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By Terren Trott
Graham Nichol, Brian Leroux, Henry Wang, Clifton W Callaway, George Sopko, Myron Weisfeldt, Ian Stiell, Laurie J Morrison, Tom P Aufderheide, Sheldon Cheskes, Jim Christenson, Peter Kudenchuk, Christian Vaillancourt, Thomas D Rea, Ahamed H Idris, Riccardo Colella, Marshal Isaacs, Ron Straight, Shannon Stephens, Joe Richardson, Joe Condle, Robert H Schmicker, Debra Egan, Susanne May, Joseph P Ornato
BACKGROUND: During cardiopulmonary resuscitation (CPR) in patients with out-of-hospital cardiac arrest, the interruption of manual chest compressions for rescue breathing reduces blood flow and possibly survival. We assessed whether outcomes after continuous compressions with positive-pressure ventilation differed from those after compressions that were interrupted for ventilations at a ratio of 30 compressions to two ventilations. METHODS: This cluster-randomized trial with crossover included 114 emergency medical service (EMS) agencies...
December 3, 2015: New England Journal of Medicine
Akihiro Kobayashi, Naoki Misumida, Shunsuke Aoi, Eric Steinberg, Kathleen Kearney, John T Fox, Yumiko Kanei
BACKGROUND: Emergency medical services (EMS) transportation is associated with shorter door-to-balloon (DTB) time in patients with ST-segment elevation myocardial infarction (STEMI). In addition to EMS transportation, prehospital notification of STEMI by EMS to receiving hospital might be able to further shorten DTB time. We evaluated the impact of STEMI notification on DTB time as well as infarct size. METHODS: We performed a retrospective analysis of consecutive patients with anterior wall STEMI who underwent emergent coronary angiography...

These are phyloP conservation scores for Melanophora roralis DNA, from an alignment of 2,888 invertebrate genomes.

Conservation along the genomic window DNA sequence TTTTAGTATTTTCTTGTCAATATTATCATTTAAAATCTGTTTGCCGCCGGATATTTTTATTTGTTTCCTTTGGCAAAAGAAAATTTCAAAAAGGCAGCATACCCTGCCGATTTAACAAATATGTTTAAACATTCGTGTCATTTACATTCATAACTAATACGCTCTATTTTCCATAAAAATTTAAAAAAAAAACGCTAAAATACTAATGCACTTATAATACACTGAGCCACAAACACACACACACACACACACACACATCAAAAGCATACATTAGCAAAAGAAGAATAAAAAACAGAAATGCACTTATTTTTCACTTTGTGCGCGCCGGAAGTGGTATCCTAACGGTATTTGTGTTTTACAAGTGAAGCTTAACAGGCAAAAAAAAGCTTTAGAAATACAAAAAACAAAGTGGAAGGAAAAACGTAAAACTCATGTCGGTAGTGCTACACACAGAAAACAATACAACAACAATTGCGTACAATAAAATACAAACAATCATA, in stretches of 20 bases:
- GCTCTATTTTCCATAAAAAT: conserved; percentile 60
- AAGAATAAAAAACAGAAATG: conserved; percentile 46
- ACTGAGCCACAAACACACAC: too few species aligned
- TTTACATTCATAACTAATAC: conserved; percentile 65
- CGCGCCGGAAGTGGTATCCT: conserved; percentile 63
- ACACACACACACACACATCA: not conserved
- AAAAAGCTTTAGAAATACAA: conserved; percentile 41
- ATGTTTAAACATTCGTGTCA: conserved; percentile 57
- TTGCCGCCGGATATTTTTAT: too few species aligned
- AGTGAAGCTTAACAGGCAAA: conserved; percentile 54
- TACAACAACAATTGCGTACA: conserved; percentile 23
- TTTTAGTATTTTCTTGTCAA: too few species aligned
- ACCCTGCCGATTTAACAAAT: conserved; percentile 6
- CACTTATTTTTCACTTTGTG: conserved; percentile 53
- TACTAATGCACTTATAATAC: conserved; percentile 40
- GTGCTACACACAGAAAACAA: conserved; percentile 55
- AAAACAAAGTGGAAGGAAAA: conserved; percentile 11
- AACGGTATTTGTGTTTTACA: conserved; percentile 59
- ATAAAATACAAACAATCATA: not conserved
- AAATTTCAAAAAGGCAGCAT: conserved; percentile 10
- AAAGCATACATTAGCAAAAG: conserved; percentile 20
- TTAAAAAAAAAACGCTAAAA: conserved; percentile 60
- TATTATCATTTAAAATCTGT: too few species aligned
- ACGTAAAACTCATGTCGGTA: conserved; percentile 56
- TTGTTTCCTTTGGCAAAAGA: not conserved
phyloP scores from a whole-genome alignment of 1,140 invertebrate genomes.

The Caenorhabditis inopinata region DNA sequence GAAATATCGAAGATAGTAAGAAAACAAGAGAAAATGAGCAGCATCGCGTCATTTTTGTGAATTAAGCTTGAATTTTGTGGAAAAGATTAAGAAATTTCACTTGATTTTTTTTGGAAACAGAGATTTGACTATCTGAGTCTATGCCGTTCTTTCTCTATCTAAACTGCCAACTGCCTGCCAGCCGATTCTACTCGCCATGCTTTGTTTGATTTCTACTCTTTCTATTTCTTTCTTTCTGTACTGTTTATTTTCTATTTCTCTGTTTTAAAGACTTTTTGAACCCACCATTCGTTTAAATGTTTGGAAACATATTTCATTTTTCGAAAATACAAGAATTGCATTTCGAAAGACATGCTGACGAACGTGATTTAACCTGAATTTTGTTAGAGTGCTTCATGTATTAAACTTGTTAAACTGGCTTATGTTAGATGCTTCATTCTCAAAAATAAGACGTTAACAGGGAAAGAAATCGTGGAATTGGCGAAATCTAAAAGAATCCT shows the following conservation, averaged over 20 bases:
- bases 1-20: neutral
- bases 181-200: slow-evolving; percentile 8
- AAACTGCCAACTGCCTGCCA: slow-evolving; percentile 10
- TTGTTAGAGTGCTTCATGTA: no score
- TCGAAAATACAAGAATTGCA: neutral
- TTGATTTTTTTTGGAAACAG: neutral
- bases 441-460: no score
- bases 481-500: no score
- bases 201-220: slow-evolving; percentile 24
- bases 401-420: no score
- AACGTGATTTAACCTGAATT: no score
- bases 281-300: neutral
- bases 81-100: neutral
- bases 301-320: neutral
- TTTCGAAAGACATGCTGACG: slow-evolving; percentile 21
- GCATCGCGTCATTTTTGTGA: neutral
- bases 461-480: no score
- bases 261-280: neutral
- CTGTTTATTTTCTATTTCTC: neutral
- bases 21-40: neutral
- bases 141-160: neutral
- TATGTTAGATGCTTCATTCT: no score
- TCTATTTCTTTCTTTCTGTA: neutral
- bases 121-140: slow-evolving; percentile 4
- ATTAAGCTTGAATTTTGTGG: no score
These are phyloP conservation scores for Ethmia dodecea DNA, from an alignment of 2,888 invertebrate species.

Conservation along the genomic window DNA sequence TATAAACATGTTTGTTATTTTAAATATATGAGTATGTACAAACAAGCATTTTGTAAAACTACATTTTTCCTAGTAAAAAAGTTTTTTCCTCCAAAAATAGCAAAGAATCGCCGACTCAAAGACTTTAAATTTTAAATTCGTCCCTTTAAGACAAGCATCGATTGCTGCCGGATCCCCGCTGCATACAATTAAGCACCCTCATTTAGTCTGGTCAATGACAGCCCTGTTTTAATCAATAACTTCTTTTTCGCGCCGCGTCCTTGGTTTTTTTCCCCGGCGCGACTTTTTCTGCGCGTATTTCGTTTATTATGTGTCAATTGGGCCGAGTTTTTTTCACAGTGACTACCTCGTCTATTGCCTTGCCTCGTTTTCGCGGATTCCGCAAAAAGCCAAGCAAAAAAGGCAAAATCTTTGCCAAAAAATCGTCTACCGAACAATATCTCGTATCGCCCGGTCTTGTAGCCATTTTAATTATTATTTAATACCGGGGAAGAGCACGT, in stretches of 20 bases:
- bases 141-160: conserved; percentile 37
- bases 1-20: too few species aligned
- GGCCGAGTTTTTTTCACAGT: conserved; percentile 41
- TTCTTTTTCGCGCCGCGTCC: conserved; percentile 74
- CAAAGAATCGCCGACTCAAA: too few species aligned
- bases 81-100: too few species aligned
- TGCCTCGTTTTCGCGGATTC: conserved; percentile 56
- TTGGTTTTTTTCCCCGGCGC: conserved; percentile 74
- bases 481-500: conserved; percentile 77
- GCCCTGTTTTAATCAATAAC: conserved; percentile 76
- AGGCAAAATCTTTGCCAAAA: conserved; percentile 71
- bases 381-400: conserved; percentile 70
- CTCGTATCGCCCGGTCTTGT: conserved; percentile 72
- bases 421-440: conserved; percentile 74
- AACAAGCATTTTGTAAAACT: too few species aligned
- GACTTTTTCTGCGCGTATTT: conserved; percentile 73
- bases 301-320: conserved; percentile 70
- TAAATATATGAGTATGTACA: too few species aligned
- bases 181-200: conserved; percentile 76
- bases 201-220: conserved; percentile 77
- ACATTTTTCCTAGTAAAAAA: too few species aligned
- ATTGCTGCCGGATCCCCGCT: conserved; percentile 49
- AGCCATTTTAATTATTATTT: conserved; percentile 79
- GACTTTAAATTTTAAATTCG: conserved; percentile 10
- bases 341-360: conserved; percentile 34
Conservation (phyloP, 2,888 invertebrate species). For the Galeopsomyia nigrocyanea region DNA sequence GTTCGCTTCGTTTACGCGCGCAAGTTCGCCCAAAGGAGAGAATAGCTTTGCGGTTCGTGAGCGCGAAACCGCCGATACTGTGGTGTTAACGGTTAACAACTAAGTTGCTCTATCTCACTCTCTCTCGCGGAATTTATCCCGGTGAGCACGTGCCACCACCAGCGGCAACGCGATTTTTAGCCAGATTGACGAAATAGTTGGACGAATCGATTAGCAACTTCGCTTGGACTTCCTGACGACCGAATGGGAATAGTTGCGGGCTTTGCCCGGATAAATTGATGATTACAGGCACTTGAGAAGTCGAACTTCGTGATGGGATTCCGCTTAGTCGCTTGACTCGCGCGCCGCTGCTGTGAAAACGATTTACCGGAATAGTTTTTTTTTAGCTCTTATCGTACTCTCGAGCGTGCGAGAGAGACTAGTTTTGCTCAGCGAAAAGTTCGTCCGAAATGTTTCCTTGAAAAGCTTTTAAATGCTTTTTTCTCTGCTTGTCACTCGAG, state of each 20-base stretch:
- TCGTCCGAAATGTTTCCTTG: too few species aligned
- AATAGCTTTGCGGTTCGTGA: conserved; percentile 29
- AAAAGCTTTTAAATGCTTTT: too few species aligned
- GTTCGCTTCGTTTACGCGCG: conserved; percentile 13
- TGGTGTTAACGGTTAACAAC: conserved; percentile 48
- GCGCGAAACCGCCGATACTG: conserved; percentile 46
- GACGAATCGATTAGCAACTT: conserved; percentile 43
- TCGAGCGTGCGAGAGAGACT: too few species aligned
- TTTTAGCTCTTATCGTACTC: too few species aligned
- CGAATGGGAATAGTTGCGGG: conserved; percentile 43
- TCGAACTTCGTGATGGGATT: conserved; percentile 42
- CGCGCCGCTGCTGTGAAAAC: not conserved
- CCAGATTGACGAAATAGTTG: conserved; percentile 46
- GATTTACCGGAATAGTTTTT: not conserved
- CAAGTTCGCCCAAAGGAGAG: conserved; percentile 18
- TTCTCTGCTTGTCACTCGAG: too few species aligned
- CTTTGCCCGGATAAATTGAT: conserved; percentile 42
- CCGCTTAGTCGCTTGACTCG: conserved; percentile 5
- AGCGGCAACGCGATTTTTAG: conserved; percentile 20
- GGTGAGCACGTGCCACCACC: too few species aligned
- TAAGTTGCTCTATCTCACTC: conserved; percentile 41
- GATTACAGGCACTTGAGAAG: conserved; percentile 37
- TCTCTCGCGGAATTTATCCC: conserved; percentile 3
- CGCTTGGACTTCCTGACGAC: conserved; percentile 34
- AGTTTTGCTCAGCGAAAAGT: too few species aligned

August 2016: American Journal of Emergency Medicine
Judith L Bonnes, Marc A Brouwer, Eliano P Navarese, Dominique V M Verhaert, Freek W A Verheugt, Joep L R M Smeets, Menko-Jan de Boer
STUDY OBJECTIVE: Mechanical chest compression devices have been developed to facilitate continuous delivery of high-quality cardiopulmonary resuscitation (CPR). Despite promising hemodynamic data, evidence on clinical outcomes remains inconclusive. With the completion of 3 randomized controlled trials, we conduct a meta-analysis on the effect of in-field mechanical versus manual CPR on clinical outcomes after out-of-hospital cardiac arrest. METHODS: With a systematic search (PubMed, Web of Science, EMBASE, and the Cochrane Libraries), we identified all eligible studies (randomized controlled trials and nonrandomized studies) that compared a CPR strategy including an automated mechanical chest compression device with a strategy of manual CPR only...
March 2016: Annals of Emergency Medicine
Mark Dixon, Joseph O'Halloran, Ailish Hannigan, Scott Keenan, Niamh M Cummins
BACKGROUND: Spinal immobilisation during extrication of patients in road traffic collisions is routinely used despite the lack of evidence for this practice. In a previous proof of concept study (n=1), we recorded up to four times more cervical spine movement during extrication using conventional techniques than self-controlled extrication. OBJECTIVE: The objective of this study was to establish, using biomechanical analysis which technique provides the minimal deviation of the cervical spine from the neutral in-line position during extrication from a vehicle in a larger sample of variable age, height and mass...
December 2015: Emergency Medicine Journal: EMJ
Priyamvada Paudyal, Jason Smith, Maria Robinson, Adrian South, Ian Higginson, Adam Reuben, Julian Shaffee, Sarah Black, Stuart Logan
OBJECTIVE: To carry out a prospective evaluation of tranexamic acid (TXA) use in trauma patients. PATIENTS AND METHODS: TXA was introduced to all emergency ambulances and emergency departments in the South West, UK, on 1 December 2011. We carried out a prospective evaluation of TXA use in trauma patients in the South West Peninsula between December 2011 and December 2012. We collected prehospital and hospital data on TXA administration using the Trauma Audit Research Network database...
February 2017: European Journal of Emergency Medicine: Official Journal of the European Society for Emergency Medicine
Craig Goolsby, Andrew Branting, Elizabeth Chen, Erin Mack, Cara Olsen